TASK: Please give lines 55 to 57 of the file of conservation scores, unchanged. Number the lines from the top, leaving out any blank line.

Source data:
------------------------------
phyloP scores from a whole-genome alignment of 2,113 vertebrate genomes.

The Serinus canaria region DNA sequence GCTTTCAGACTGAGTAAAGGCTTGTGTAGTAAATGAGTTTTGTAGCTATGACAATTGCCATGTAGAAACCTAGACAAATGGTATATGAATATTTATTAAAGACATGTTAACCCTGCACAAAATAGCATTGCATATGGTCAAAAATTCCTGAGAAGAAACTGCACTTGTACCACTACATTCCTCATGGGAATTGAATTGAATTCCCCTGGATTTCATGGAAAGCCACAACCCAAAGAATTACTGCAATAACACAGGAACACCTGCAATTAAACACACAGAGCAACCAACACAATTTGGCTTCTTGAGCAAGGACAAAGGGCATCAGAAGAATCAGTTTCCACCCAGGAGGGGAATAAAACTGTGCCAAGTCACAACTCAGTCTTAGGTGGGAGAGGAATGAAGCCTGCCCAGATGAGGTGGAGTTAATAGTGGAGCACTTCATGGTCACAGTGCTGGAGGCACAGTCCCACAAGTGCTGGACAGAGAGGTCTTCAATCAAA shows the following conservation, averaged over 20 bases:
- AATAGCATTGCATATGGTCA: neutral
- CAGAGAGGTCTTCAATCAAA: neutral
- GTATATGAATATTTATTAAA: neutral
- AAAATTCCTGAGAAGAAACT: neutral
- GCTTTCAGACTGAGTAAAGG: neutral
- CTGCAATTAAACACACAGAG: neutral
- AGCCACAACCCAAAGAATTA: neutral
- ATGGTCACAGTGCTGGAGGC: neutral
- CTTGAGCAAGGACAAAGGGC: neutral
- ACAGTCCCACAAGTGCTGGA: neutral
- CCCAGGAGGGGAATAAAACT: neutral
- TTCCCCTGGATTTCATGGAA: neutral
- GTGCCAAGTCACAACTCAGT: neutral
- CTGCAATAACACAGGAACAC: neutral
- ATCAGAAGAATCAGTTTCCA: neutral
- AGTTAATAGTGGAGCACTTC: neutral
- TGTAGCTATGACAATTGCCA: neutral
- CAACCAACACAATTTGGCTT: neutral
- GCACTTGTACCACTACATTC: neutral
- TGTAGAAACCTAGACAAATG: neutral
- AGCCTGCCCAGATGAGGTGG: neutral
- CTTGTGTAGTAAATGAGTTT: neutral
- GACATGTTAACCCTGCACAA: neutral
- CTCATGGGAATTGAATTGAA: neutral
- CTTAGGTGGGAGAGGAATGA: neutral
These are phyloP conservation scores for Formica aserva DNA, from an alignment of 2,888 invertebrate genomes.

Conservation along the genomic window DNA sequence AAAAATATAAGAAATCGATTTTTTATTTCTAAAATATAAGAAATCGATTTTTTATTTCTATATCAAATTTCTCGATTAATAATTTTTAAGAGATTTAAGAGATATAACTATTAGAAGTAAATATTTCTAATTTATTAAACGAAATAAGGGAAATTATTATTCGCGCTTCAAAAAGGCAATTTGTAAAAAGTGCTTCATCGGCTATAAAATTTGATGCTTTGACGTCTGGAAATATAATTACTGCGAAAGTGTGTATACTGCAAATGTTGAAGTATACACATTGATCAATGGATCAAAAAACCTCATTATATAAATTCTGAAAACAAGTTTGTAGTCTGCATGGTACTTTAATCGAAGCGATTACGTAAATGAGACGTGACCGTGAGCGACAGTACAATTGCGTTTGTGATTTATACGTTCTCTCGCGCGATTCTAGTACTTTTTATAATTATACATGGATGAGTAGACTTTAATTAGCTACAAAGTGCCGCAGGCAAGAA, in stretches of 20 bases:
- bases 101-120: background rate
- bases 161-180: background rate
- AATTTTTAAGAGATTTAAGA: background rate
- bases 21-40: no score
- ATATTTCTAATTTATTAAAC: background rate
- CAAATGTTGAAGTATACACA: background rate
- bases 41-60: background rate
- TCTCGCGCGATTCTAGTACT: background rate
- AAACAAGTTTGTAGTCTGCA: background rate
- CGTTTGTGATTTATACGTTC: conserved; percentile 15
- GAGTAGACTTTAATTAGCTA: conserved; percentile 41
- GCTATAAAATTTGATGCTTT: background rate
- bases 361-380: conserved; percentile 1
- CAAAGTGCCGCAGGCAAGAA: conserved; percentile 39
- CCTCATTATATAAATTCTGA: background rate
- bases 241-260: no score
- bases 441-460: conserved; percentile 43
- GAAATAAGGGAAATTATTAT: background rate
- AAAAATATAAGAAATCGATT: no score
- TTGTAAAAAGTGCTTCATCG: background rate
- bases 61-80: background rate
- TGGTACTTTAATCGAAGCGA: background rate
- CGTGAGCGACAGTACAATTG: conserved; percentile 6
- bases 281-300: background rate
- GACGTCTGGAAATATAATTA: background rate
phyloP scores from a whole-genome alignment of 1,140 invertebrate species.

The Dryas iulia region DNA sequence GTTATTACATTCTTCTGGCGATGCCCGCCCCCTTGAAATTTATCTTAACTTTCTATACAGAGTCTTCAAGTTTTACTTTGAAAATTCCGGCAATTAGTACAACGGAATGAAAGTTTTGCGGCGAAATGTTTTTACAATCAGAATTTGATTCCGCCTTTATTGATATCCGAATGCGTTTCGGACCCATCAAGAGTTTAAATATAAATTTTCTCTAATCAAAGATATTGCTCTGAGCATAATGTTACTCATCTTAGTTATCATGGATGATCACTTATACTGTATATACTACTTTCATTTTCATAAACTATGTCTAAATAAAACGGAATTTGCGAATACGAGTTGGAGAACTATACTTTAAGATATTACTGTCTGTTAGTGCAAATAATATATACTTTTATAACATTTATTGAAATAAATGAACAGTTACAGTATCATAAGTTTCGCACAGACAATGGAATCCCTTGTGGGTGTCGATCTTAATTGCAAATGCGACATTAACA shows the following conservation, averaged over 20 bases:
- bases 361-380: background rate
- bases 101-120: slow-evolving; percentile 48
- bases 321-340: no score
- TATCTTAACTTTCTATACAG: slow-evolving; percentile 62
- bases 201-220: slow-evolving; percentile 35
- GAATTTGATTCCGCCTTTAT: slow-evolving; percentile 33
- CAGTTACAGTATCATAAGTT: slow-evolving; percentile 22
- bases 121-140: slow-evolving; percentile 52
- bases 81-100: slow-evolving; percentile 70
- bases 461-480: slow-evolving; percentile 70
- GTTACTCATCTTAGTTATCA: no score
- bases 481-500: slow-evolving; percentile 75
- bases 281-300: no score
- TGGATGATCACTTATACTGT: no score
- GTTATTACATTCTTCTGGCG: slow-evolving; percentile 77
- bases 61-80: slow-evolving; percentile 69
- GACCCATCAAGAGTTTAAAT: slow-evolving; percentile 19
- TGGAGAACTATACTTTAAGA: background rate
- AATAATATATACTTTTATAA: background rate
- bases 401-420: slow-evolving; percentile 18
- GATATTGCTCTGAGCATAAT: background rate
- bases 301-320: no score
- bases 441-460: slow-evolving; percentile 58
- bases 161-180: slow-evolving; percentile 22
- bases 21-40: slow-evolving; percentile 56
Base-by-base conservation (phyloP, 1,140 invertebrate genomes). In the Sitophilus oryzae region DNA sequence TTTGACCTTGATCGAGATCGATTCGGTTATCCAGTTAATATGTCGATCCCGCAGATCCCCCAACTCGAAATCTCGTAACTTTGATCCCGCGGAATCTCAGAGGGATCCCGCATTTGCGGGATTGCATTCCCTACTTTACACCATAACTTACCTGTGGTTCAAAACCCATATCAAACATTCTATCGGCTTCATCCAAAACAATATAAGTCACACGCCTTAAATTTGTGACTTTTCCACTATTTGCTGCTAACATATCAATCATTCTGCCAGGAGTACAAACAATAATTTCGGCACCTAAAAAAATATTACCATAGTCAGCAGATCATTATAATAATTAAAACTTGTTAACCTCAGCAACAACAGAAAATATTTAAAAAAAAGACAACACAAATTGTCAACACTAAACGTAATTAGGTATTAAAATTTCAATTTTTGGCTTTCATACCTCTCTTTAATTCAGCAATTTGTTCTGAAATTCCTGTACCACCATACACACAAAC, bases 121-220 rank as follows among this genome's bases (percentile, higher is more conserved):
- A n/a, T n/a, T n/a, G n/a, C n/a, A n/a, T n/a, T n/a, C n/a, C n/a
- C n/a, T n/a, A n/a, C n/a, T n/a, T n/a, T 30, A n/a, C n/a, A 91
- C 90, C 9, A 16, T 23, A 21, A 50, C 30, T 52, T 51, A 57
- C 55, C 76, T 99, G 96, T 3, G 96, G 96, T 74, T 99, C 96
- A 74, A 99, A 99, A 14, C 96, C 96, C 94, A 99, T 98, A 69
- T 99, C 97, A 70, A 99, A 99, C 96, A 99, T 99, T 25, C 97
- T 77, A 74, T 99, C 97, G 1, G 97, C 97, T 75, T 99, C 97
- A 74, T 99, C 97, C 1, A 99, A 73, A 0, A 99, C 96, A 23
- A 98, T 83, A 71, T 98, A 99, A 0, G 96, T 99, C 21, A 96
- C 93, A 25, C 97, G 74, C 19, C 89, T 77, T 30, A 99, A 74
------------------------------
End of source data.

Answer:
phyloP scores from a whole-genome alignment of 1,140 invertebrate species.

The Dryas iulia region DNA sequence GTTATTACATTCTTCTGGCGATGCCCGCCCCCTTGAAATTTATCTTAACTTTCTATACAGAGTCTTCAAGTTTTACTTTGAAAATTCCGGCAATTAGTACAACGGAATGAAAGTTTTGCGGCGAAATGTTTTTACAATCAGAATTTGATTCCGCCTTTATTGATATCCGAATGCGTTTCGGACCCATCAAGAGTTTAAATATAAATTTTCTCTAATCAAAGATATTGCTCTGAGCATAATGTTACTCATCTTAGTTATCATGGATGATCACTTATACTGTATATACTACTTTCATTTTCATAAACTATGTCTAAATAAAACGGAATTTGCGAATACGAGTTGGAGAACTATACTTTAAGATATTACTGTCTGTTAGTGCAAATAATATATACTTTTATAACATTTATTGAAATAAATGAACAGTTACAGTATCATAAGTTTCGCACAGACAATGGAATCCCTTGTGGGTGTCGATCTTAATTGCAAATGCGACATTAACA shows the following conservation, averaged over 20 bases:
- bases 361-380: background rate